At a time when our country can feel divided in so many ways, it is refreshing that a much anticipated event takes place each year that can be a much welcomed if not temporary respite from the every day. Yes, it is Super Bowl Sunday and the pizza will never taste as good.
The Super Bowl was especially special in its early iterations as it brought together the tough tradition of the NFL to battle with the then new and upstart AFL. Originally known as the Dallas Texans, QB Len Dawson’s crew had since moved to Kansas City and the Chiefs would play Vince Lombardi’s Green Bay Packers in Super Bowl 1 in 1967. The game would attract more than 50 million viewers on two networks (CBS and NBC). The game continues to be a viewership unifier unlike few others. By way of comparison, in 1964, 73 million tuned in to the “Ed Sullivan Show” to see the Beatles perform for the first time in America.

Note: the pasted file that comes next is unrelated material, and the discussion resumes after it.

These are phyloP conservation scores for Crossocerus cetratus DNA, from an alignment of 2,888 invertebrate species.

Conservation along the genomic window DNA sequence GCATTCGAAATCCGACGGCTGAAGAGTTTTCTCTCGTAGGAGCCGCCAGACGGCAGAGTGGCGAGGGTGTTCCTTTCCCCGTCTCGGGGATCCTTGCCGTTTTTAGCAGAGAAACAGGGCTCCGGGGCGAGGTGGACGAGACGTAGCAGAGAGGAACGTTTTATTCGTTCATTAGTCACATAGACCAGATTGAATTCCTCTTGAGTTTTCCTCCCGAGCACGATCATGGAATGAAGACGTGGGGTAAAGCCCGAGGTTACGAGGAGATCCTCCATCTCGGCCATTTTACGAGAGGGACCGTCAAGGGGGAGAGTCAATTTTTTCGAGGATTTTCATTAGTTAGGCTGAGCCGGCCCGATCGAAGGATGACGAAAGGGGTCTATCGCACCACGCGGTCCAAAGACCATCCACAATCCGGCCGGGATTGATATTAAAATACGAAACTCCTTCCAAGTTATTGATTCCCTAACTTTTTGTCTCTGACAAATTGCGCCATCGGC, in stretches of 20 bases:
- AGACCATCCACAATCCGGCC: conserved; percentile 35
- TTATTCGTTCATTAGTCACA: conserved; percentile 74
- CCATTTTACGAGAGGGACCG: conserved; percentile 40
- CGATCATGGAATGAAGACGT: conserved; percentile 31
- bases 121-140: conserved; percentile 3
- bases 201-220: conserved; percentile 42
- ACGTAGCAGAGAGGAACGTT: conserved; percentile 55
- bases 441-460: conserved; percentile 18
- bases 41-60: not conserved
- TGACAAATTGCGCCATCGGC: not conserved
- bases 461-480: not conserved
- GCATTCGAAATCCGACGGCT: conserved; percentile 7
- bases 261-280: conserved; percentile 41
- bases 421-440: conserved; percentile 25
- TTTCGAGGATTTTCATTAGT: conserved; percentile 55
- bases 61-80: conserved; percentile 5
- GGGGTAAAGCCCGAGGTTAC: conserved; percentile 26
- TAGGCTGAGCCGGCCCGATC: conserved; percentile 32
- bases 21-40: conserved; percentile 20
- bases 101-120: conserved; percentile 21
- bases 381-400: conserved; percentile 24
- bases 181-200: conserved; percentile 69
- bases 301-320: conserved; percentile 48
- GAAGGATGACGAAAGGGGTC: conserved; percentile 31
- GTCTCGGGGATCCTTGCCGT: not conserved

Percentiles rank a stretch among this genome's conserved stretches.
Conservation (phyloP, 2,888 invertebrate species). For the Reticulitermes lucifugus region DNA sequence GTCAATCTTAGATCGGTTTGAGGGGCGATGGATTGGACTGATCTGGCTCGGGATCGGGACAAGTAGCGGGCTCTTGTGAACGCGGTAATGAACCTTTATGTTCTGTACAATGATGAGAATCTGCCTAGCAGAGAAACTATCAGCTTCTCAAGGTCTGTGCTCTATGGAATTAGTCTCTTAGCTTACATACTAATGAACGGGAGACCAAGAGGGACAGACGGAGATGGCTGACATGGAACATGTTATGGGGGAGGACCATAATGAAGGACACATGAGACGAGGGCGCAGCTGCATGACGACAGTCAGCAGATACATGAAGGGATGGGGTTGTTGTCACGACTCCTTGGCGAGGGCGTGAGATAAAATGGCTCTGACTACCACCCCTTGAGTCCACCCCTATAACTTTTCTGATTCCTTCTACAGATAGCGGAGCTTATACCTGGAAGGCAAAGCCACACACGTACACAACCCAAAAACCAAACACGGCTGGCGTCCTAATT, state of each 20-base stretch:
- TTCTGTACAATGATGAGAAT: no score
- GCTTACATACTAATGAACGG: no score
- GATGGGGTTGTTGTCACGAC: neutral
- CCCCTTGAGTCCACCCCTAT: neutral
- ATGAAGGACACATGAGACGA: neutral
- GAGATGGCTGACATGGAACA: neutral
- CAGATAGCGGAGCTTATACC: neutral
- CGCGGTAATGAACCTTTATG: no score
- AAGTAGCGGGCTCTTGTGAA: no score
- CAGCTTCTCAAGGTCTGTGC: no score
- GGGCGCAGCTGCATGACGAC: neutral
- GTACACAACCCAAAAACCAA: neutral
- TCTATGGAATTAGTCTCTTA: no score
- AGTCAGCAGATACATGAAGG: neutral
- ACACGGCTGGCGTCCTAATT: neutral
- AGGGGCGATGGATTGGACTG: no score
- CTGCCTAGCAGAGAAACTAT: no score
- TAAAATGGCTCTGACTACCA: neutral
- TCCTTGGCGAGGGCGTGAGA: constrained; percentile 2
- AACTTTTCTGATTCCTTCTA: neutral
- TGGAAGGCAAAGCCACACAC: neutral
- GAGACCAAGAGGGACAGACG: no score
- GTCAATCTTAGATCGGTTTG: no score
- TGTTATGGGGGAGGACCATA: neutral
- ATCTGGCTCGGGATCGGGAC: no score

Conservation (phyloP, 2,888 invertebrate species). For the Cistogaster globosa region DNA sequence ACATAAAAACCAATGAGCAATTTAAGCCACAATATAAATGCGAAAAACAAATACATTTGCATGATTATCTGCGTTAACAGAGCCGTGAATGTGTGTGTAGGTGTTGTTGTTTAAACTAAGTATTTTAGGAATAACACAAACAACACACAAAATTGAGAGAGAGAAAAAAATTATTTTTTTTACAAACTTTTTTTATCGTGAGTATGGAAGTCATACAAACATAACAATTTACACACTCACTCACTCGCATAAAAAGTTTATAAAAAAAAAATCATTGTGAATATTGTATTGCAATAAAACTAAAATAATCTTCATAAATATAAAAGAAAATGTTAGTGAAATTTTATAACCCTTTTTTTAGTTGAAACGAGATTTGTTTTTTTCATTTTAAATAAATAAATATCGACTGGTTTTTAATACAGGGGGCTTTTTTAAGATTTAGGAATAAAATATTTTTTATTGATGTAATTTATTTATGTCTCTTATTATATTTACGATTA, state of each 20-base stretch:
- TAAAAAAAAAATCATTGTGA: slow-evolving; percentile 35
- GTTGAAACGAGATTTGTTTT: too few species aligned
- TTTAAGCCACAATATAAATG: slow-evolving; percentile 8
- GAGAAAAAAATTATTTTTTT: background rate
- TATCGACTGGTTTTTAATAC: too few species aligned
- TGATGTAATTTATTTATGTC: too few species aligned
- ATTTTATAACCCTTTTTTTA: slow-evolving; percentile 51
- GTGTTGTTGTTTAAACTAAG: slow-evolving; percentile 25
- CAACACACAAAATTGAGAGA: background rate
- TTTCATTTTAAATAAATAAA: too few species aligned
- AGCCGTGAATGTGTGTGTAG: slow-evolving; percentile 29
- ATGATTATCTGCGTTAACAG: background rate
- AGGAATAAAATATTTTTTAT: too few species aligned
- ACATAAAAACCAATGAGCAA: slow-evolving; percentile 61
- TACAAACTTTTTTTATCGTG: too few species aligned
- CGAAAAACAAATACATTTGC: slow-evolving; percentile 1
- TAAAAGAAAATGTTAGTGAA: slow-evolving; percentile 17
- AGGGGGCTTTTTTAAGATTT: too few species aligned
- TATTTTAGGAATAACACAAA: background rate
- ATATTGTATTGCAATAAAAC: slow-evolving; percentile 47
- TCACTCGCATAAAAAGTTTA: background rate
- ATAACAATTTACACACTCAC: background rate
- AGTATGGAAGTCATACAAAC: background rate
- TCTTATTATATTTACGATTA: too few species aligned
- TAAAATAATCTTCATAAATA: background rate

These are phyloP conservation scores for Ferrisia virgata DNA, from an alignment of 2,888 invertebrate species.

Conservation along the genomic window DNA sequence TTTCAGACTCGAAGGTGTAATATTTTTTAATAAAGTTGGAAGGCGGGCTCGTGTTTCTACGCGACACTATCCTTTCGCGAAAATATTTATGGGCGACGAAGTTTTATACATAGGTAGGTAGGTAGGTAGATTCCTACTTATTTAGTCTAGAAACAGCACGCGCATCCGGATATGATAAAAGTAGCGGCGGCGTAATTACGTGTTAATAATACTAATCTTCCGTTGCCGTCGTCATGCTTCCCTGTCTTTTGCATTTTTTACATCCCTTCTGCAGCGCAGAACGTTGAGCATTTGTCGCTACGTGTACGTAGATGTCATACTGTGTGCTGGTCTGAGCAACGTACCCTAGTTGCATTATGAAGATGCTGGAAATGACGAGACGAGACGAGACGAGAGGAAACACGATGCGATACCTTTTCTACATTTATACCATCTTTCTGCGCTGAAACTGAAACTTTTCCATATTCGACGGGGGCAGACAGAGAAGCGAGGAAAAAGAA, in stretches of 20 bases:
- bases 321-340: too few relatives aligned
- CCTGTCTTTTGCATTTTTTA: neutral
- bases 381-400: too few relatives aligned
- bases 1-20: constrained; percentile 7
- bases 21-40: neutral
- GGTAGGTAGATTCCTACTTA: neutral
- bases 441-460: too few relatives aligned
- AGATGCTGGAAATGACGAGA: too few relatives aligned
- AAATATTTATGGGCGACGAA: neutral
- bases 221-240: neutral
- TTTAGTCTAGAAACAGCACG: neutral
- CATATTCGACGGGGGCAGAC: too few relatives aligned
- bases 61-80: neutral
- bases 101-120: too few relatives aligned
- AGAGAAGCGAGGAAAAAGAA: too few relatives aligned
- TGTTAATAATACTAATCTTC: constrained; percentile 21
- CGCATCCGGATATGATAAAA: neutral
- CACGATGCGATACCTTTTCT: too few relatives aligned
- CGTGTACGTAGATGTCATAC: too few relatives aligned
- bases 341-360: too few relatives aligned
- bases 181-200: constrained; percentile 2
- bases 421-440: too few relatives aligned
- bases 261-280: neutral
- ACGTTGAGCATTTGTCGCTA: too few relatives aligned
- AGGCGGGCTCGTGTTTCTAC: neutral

Of course, there were only a few TV channel options in those days. Yet, despite social media and video games, the Super Bowl continues to this day to reach the majority of this nation and beyond – to the tune of over 111 million viewers the past two years. This also despite the fact that the desire to see the new big game ads has been tempered by YouTube, where you can see all of the new TV spots within virtually seconds of their airing (if not before). Halftime shows have helped there with some of the most elite musical acts ever continuing to take the stage.
For today’s contest between the New England Patriots vs. the Philadelphia Eagles, many are interested in whether viewership levels will decline as they did during the regular season of roughly 10%. Many blame “the knee.” Some blame others who “trumped” up the incident. Either way, we should respect this rare instance where so many of us come together for a shared experience that often lasts not only through the game and next day around the water cooler but for a lifetime.